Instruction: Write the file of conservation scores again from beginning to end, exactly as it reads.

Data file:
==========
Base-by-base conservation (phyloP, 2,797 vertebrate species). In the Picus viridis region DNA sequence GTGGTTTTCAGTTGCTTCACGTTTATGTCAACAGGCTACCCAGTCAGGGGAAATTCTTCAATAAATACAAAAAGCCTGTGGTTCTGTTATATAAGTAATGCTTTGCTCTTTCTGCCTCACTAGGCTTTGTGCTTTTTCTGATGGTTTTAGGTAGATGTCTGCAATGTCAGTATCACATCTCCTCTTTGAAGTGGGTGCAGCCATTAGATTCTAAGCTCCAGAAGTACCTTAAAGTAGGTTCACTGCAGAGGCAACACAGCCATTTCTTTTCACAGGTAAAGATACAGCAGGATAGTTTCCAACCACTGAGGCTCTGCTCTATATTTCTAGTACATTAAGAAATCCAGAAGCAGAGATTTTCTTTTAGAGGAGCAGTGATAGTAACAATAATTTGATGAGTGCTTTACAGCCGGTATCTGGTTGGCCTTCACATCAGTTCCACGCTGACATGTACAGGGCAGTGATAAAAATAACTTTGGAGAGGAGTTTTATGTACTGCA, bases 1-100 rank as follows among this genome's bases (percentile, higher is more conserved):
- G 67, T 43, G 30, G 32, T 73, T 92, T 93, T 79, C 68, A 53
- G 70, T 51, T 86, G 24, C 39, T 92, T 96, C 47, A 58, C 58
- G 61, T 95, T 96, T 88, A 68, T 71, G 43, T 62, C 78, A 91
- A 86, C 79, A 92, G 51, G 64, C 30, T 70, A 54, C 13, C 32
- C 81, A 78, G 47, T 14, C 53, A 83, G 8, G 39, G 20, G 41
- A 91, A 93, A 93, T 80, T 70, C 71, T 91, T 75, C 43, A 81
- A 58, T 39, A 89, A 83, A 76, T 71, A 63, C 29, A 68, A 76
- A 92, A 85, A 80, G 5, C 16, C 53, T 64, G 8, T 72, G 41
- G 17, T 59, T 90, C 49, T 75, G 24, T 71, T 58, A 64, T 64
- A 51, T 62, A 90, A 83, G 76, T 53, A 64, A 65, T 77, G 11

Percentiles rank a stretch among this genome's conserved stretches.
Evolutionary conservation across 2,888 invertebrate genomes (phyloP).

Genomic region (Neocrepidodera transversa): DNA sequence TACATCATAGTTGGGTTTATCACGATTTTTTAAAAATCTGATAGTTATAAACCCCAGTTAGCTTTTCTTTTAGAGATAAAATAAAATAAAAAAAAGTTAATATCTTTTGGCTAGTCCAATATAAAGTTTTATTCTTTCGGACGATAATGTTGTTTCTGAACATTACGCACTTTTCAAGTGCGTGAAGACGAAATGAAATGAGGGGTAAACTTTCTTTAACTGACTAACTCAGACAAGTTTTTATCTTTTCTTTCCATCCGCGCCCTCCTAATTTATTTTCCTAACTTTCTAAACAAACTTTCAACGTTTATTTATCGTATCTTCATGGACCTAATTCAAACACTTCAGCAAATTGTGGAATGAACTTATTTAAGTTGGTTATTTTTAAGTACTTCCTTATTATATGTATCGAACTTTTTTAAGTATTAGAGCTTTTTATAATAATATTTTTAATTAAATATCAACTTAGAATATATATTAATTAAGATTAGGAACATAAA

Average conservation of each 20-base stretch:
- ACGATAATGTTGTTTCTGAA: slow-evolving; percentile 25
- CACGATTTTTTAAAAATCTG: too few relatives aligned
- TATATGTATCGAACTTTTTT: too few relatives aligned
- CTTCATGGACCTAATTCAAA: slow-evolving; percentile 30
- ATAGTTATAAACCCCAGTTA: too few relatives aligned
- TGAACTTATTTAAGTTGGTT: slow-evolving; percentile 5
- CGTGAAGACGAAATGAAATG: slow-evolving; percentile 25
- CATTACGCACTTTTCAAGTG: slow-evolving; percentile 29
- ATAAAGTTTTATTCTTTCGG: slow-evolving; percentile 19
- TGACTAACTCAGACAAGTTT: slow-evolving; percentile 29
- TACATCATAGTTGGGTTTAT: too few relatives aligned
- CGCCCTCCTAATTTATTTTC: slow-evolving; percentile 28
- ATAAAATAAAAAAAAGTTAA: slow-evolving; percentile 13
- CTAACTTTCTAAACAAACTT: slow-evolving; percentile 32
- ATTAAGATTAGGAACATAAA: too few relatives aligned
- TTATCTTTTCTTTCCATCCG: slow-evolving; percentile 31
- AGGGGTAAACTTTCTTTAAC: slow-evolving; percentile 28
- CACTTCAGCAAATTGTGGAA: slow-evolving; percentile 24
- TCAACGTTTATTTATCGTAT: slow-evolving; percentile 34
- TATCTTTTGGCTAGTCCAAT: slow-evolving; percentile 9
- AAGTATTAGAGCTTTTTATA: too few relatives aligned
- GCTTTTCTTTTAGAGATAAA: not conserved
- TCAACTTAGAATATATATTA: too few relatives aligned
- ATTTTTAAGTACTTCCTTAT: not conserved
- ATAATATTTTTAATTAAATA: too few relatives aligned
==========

Base-by-base conservation (phyloP, 2,797 vertebrate species). In the Picus viridis region DNA sequence GTGGTTTTCAGTTGCTTCACGTTTATGTCAACAGGCTACCCAGTCAGGGGAAATTCTTCAATAAATACAAAAAGCCTGTGGTTCTGTTATATAAGTAATGCTTTGCTCTTTCTGCCTCACTAGGCTTTGTGCTTTTTCTGATGGTTTTAGGTAGATGTCTGCAATGTCAGTATCACATCTCCTCTTTGAAGTGGGTGCAGCCATTAGATTCTAAGCTCCAGAAGTACCTTAAAGTAGGTTCACTGCAGAGGCAACACAGCCATTTCTTTTCACAGGTAAAGATACAGCAGGATAGTTTCCAACCACTGAGGCTCTGCTCTATATTTCTAGTACATTAAGAAATCCAGAAGCAGAGATTTTCTTTTAGAGGAGCAGTGATAGTAACAATAATTTGATGAGTGCTTTACAGCCGGTATCTGGTTGGCCTTCACATCAGTTCCACGCTGACATGTACAGGGCAGTGATAAAAATAACTTTGGAGAGGAGTTTTATGTACTGCA, bases 1-100 rank as follows among this genome's bases (percentile, higher is more conserved):
- G 67, T 43, G 30, G 32, T 73, T 92, T 93, T 79, C 68, A 53
- G 70, T 51, T 86, G 24, C 39, T 92, T 96, C 47, A 58, C 58
- G 61, T 95, T 96, T 88, A 68, T 71, G 43, T 62, C 78, A 91
- A 86, C 79, A 92, G 51, G 64, C 30, T 70, A 54, C 13, C 32
- C 81, A 78, G 47, T 14, C 53, A 83, G 8, G 39, G 20, G 41
- A 91, A 93, A 93, T 80, T 70, C 71, T 91, T 75, C 43, A 81
- A 58, T 39, A 89, A 83, A 76, T 71, A 63, C 29, A 68, A 76
- A 92, A 85, A 80, G 5, C 16, C 53, T 64, G 8, T 72, G 41
- G 17, T 59, T 90, C 49, T 75, G 24, T 71, T 58, A 64, T 64
- A 51, T 62, A 90, A 83, G 76, T 53, A 64, A 65, T 77, G 11

Percentiles rank a stretch among this genome's conserved stretches.
Evolutionary conservation across 2,888 invertebrate genomes (phyloP).

Genomic region (Neocrepidodera transversa): DNA sequence TACATCATAGTTGGGTTTATCACGATTTTTTAAAAATCTGATAGTTATAAACCCCAGTTAGCTTTTCTTTTAGAGATAAAATAAAATAAAAAAAAGTTAATATCTTTTGGCTAGTCCAATATAAAGTTTTATTCTTTCGGACGATAATGTTGTTTCTGAACATTACGCACTTTTCAAGTGCGTGAAGACGAAATGAAATGAGGGGTAAACTTTCTTTAACTGACTAACTCAGACAAGTTTTTATCTTTTCTTTCCATCCGCGCCCTCCTAATTTATTTTCCTAACTTTCTAAACAAACTTTCAACGTTTATTTATCGTATCTTCATGGACCTAATTCAAACACTTCAGCAAATTGTGGAATGAACTTATTTAAGTTGGTTATTTTTAAGTACTTCCTTATTATATGTATCGAACTTTTTTAAGTATTAGAGCTTTTTATAATAATATTTTTAATTAAATATCAACTTAGAATATATATTAATTAAGATTAGGAACATAAA

Average conservation of each 20-base stretch:
- ACGATAATGTTGTTTCTGAA: slow-evolving; percentile 25
- CACGATTTTTTAAAAATCTG: too few relatives aligned
- TATATGTATCGAACTTTTTT: too few relatives aligned
- CTTCATGGACCTAATTCAAA: slow-evolving; percentile 30
- ATAGTTATAAACCCCAGTTA: too few relatives aligned
- TGAACTTATTTAAGTTGGTT: slow-evolving; percentile 5
- CGTGAAGACGAAATGAAATG: slow-evolving; percentile 25
- CATTACGCACTTTTCAAGTG: slow-evolving; percentile 29
- ATAAAGTTTTATTCTTTCGG: slow-evolving; percentile 19
- TGACTAACTCAGACAAGTTT: slow-evolving; percentile 29
- TACATCATAGTTGGGTTTAT: too few relatives aligned
- CGCCCTCCTAATTTATTTTC: slow-evolving; percentile 28
- ATAAAATAAAAAAAAGTTAA: slow-evolving; percentile 13
- CTAACTTTCTAAACAAACTT: slow-evolving; percentile 32
- ATTAAGATTAGGAACATAAA: too few relatives aligned
- TTATCTTTTCTTTCCATCCG: slow-evolving; percentile 31
- AGGGGTAAACTTTCTTTAAC: slow-evolving; percentile 28
- CACTTCAGCAAATTGTGGAA: slow-evolving; percentile 24
- TCAACGTTTATTTATCGTAT: slow-evolving; percentile 34
- TATCTTTTGGCTAGTCCAAT: slow-evolving; percentile 9
- AAGTATTAGAGCTTTTTATA: too few relatives aligned
- GCTTTTCTTTTAGAGATAAA: not conserved
- TCAACTTAGAATATATATTA: too few relatives aligned
- ATTTTTAAGTACTTCCTTAT: not conserved
- ATAATATTTTTAATTAAATA: too few relatives aligned